Can a former employer's alleged misconduct defeat a request for injunctive relief against former employees when those departing workers take confidential information and clients to another employer? A federal appeals court recently addressed this question in Scherer Design Group, LLC v. Ahead Engineering LLC and decided not to apply the "unclean hands" doctrine against the employer in a trade secrets case, clearing the way for the injunction. While not a suggested approach that you should take without consulting with your attorney, the case does present an interesting situation that all employers should familiarize themselves with.
Employer Peeks At Departed Worker's Digital Footprints
Scherer Design Group (SDG) began monitoring the Facebook page of a former employee, Daniel Hernandez, claiming that he left the website open on his company laptop when he resigned. He and two other employees left SDG to work for competing companies started by another former SDG employee, Chad Schwartz. Hernandez and the two coworkers allegedly discussed the new venture on Facebook and "transmitted SDG's documents and information to Schwartz's firms."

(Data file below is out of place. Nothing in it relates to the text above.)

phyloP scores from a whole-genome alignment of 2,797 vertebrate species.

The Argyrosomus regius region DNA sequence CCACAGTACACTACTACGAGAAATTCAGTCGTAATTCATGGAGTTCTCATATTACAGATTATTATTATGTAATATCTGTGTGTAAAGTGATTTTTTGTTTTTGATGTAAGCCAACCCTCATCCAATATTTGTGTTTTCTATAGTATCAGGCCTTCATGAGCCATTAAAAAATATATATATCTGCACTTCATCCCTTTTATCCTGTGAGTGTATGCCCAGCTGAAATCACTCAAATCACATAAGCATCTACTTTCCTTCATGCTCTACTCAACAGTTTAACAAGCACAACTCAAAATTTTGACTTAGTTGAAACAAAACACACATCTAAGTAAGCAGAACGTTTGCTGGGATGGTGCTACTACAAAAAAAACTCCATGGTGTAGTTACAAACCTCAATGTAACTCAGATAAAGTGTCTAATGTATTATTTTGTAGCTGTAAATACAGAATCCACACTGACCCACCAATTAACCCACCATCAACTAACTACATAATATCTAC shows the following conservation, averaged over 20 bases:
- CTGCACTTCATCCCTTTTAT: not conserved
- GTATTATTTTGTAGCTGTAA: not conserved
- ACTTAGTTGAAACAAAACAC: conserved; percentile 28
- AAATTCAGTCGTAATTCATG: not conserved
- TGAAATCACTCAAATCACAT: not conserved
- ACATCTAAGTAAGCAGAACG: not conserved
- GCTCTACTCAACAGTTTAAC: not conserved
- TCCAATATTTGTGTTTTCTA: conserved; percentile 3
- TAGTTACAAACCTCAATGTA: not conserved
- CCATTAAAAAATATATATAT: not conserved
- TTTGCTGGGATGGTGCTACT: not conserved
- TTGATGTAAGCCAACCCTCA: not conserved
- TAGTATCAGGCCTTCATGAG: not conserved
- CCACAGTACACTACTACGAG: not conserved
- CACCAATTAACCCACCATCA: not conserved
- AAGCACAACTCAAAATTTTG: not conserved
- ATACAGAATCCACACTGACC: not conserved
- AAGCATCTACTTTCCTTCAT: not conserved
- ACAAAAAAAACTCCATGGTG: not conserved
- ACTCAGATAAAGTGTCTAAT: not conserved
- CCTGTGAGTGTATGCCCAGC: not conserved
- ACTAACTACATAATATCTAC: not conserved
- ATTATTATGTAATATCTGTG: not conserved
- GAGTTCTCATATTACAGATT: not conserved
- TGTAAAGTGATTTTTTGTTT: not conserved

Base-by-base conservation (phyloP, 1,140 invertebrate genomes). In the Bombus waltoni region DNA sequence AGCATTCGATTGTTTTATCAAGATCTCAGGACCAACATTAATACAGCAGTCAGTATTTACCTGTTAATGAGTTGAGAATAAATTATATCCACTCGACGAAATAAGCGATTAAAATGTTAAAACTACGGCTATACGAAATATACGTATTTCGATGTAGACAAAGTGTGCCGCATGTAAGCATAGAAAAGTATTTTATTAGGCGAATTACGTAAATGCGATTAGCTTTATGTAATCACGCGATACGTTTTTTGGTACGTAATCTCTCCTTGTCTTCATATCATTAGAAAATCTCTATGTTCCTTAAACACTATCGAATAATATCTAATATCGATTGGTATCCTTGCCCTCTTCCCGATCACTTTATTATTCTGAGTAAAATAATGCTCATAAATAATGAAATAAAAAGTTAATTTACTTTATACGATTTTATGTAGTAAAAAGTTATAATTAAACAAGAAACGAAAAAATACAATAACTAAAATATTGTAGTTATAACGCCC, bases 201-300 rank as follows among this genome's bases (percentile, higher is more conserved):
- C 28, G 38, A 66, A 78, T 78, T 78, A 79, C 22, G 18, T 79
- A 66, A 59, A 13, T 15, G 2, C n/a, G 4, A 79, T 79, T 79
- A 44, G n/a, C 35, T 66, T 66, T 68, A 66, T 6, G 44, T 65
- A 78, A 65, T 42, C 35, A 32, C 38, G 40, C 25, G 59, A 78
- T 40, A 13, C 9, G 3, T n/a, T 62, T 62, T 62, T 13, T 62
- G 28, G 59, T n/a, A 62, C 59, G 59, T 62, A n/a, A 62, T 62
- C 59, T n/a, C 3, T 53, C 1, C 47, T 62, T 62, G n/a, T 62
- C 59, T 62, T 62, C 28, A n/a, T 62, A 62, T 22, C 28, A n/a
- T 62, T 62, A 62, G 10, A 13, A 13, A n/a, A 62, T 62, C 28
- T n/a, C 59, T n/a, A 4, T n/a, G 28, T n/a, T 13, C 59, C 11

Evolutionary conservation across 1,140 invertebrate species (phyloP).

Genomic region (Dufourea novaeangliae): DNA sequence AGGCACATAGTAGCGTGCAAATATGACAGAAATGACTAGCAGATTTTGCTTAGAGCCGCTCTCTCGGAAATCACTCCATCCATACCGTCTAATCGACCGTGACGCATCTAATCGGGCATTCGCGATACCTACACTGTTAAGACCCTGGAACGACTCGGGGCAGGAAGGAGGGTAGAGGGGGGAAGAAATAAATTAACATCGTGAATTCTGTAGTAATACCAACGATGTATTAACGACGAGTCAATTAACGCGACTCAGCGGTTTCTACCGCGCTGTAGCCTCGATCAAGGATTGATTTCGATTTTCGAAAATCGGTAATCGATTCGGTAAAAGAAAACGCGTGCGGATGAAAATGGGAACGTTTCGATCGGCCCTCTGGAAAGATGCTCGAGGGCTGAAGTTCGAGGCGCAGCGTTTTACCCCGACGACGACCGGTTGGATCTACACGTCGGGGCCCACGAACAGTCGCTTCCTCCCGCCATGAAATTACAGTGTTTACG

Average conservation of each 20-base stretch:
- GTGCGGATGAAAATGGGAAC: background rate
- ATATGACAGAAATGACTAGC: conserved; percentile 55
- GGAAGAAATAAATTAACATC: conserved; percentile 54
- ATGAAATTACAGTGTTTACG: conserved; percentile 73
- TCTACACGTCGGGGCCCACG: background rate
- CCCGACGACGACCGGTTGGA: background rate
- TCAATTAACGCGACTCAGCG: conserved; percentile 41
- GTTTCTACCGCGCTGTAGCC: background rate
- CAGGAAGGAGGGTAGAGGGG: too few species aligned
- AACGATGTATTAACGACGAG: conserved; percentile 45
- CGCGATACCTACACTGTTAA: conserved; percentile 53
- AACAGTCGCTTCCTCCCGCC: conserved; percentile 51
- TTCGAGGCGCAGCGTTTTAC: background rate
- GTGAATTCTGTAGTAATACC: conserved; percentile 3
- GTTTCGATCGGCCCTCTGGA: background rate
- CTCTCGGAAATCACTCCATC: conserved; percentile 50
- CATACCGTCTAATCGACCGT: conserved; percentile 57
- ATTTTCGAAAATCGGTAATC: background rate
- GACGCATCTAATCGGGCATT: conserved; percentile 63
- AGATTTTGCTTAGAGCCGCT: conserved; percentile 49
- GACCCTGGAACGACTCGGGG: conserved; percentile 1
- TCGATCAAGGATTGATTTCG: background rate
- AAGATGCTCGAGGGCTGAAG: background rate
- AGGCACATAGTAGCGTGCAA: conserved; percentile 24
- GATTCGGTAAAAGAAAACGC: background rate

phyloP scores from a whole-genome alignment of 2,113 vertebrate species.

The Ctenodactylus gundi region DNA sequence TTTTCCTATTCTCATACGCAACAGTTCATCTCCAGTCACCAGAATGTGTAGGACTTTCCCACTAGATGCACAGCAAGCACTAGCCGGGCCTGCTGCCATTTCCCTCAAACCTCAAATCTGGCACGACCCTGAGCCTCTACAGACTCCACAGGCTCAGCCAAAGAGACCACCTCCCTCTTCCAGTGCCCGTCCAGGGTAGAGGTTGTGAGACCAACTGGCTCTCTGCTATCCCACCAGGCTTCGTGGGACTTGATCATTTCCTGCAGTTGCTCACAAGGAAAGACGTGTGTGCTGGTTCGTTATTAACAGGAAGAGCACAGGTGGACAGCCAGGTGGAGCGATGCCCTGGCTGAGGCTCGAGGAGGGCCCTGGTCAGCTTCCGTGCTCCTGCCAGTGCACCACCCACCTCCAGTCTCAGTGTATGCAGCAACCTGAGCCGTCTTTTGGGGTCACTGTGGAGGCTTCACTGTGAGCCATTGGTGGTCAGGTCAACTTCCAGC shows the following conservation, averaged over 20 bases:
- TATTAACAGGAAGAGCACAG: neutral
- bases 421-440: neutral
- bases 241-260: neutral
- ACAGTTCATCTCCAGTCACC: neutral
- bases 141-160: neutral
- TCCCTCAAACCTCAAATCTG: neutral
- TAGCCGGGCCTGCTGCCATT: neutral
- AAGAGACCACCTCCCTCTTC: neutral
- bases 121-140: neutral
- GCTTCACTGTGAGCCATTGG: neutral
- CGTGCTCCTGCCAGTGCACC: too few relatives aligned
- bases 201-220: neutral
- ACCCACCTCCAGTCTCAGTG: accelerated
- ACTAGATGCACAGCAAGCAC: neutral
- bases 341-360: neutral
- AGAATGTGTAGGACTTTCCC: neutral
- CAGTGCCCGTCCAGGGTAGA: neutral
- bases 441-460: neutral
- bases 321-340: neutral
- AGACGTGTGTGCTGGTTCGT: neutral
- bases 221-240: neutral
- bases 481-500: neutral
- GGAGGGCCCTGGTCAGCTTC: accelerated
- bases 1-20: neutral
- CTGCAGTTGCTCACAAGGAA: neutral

SDG had its network administrator examine the computer histories of Hernandez and the two coworkers after they resigned. The administrator was able to access the Facebook page and "installed software that allowed him to monitor Hernandez's Facebook activity without detection." SDG monitored Hernandez's Facebook page for nearly two months, permitting the former employer to view messages that discussed how "SDG's client information and other intellectual property" were obtained by the departed employees.
SDG later sued Hernandez, Schwartz, the two competing companies, and the two former employees who went to work for the competing companies, alleging "breach of the duty of loyalty, tortious interference with prospective business relationships, and misappropriation of trade secrets," among other things. Following expedited discovery and a hearing, a New Jersey federal court granted a temporary restraining order (TRO) and a preliminary injunction that stopped the former employees from contacting SDG's clients.
Appeals Court Clears Way For Social Media Snooping
The former employees appealed the ruling and raised the "unclean hands" defense in seeking to overturn SDG's injunctive relief. Hernandez asserted that he had logged out of his Facebook account when he resigned from SDG, and a forensic expert provided an...